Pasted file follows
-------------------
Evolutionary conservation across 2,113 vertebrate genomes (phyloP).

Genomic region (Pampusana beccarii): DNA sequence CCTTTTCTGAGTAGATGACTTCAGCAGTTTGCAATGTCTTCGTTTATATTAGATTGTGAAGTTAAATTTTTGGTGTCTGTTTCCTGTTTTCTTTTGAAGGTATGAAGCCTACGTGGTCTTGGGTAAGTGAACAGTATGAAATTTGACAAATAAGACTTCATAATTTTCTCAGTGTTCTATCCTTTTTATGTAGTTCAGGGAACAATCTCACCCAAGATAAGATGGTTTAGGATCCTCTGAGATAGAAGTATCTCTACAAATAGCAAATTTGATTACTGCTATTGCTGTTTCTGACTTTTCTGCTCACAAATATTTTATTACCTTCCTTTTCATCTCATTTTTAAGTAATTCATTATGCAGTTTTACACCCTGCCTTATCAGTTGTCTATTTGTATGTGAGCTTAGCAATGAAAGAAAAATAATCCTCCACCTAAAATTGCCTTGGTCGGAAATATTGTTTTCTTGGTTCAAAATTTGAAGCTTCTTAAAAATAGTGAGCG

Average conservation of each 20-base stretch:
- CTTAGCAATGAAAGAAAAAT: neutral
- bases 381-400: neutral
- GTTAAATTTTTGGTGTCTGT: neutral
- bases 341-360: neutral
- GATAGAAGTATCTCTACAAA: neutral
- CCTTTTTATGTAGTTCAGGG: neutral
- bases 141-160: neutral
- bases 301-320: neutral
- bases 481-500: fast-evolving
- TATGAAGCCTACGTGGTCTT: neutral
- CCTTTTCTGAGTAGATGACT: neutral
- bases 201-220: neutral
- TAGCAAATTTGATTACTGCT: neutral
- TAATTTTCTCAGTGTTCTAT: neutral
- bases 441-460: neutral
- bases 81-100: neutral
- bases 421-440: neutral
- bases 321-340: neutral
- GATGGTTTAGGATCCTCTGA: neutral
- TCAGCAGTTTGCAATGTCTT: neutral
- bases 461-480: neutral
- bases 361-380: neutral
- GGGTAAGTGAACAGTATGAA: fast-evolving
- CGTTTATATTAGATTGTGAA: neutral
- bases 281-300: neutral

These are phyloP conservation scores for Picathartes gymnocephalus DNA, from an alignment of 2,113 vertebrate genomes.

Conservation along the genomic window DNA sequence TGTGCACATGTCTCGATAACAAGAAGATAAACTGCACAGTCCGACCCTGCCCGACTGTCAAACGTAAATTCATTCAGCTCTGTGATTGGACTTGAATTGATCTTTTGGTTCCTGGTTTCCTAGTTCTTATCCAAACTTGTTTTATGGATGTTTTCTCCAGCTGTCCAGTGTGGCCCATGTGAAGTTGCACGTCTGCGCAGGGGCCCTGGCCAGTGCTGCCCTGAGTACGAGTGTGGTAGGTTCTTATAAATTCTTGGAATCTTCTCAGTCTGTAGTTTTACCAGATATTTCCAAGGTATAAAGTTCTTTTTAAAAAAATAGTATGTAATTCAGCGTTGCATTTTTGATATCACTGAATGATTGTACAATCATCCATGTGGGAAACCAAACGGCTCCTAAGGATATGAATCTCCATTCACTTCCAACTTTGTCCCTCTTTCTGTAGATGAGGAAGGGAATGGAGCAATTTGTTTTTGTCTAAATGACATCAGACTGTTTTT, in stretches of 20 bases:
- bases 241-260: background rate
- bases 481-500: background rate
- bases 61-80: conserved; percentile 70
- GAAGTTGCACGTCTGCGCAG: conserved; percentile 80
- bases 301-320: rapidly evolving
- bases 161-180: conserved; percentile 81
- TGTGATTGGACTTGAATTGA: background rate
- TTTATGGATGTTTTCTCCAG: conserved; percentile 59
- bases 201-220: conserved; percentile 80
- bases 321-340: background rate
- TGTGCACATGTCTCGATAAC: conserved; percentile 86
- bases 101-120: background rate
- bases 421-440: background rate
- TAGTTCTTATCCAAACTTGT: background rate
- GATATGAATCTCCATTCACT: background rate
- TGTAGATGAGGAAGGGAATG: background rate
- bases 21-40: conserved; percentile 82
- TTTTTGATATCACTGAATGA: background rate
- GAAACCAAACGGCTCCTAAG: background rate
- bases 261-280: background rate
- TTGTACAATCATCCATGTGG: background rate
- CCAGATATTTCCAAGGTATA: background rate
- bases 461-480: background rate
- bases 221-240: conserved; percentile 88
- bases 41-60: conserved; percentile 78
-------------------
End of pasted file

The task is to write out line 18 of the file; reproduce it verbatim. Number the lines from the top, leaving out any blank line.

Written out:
- bases 441-460: neutral